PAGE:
A pilot pretest of the survey was conducted on 20 celiac patients to validate the instrument and ensure its readability and comprehensiveness.
We divided the participants into three age groups: the young-age group (18–30 years), middle-age group (31–45 years), and older-age group (more than 45 years). We hypothesized that the pattern of SM usage differs between these three groups and that they have different opinions regarding the usefulness of SM.
The mean, median, and standard deviation were calculated for the continuous variables and frequency and proportions for categorical variables. We used a Chi-square test (or its alternative Fisher Exact test, if any cell count was less than five) for categorical variables to assess the differences between the different age groups.
A binary logistic regression analysis was conducted to study the potential predictor factors associated with SM usage (age, gender, education level, duration of the disease, and degree of engagement in SM activities). Adjusted odds ratios (OR) and corresponding 95% confidence intervals (CI) were calculated. A P value of <0.05 was considered significant. All data analyses were performed using SPSS (version 21, Chicago, IL, USA).
The study protocol was approved by the Institutional Review Board at King Khalid University Hospital, King Saud University (KSU). The completion and return of the questionnaire were regarded as consent to proceed with the study. All responses were anonymous.
| Results|| |
In total, 221 participants completed the survey. Of the participants, 96% (212/221) reported using SM networks for their disease management. Only these participants were included in the subsequent analysis. The median age was 36 years (range; 18–60 years). The majority of respondents (59.4%) were female. Most participants (65.6%) were patients with celiac disease and 34.4% were the parents of celiac patients. The median duration of the disease was three years (range; 1 month–26 years). [Table 1] summarizes the participants' characteristics.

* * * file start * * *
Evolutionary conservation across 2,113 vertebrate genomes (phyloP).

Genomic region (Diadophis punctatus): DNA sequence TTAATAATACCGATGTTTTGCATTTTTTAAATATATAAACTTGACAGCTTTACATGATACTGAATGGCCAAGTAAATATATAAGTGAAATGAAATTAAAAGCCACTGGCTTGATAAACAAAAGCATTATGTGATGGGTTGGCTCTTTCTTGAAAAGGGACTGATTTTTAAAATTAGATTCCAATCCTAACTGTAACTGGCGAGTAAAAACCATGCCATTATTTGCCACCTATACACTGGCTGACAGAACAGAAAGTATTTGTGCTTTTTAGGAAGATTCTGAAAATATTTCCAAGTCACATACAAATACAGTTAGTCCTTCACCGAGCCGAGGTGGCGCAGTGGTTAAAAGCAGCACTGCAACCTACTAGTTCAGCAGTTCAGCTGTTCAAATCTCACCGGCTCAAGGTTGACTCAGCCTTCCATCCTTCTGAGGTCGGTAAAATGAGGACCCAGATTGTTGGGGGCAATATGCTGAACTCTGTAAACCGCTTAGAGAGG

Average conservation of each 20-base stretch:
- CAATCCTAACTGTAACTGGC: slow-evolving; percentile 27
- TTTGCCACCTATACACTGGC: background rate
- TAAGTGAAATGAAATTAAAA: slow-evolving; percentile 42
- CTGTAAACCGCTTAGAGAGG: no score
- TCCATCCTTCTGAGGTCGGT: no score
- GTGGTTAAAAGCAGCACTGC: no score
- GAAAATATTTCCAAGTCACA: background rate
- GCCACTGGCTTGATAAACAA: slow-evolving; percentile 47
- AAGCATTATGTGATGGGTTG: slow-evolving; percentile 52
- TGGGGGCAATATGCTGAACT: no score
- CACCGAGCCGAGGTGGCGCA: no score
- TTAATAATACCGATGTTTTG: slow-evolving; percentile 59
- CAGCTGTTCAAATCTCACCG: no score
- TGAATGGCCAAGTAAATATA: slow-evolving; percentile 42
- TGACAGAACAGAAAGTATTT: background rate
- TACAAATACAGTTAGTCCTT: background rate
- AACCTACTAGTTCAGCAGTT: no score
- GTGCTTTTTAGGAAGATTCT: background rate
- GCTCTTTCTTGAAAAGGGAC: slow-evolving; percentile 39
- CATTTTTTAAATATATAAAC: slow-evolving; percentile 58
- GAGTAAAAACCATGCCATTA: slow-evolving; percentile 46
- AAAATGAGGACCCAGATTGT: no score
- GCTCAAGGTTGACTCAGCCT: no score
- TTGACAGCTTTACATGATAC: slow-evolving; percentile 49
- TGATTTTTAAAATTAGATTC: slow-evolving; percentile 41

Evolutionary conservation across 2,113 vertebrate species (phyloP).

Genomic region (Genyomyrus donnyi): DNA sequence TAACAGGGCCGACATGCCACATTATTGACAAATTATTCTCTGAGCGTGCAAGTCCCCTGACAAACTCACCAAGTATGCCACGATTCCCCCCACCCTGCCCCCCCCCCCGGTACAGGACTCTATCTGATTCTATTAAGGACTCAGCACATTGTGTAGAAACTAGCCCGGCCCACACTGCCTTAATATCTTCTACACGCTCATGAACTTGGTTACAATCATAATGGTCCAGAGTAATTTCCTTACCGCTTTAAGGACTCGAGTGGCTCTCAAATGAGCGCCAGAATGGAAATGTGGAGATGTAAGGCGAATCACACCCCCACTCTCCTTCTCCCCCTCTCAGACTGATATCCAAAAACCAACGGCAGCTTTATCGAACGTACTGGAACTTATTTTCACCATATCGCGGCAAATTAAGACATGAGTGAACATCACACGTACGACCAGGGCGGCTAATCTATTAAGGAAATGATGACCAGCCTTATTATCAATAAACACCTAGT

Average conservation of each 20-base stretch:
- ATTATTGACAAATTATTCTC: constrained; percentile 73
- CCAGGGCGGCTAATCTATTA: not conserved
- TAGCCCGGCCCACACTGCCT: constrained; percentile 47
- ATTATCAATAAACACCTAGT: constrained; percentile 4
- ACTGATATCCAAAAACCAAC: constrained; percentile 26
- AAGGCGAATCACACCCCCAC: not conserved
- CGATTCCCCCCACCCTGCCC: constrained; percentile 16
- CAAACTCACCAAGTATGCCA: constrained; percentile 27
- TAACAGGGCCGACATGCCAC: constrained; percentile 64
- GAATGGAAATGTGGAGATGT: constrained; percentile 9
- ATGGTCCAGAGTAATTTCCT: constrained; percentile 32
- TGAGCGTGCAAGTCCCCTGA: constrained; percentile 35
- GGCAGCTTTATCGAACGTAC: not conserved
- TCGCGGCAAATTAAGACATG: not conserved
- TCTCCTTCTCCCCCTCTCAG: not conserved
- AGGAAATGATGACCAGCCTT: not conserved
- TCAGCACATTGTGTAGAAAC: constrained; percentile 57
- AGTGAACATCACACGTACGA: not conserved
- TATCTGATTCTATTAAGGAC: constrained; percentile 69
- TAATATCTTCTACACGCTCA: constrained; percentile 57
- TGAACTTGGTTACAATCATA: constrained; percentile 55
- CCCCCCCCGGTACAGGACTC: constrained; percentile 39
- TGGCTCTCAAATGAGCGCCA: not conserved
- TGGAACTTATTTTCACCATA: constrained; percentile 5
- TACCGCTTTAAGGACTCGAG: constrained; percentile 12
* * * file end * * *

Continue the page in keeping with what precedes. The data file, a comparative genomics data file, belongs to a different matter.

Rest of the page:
SM usage patterns
The three most frequently visited SM platforms were WhatsApp by 175 (82.5%) participants, Instagram by 132 (62.3%), and Twitter by 124 (58.5%) participants. [Figure 1] displays the percentage of the preferred SM platforms (participants were allowed to choose more than one SM platform).
|Figure 1: Preferred Social Media Platforms. Participants were allowed to choose more than one option|
Click here to view
Two-thirds of participants (n = 162, 76.4%) reported visiting SM platforms daily. The median time spent on visiting SM was 60 min per day (range; 10–720 min).
The three most frequently cited reasons for using SM were searching for GFD stores by 50 (23.6%) participants, searching for information about GFD by 45 (21.2%), and searching for information about celiac disease by 44 (20.8%) participants. [Figure 2] displays the percentage of all cited reasons for using SM.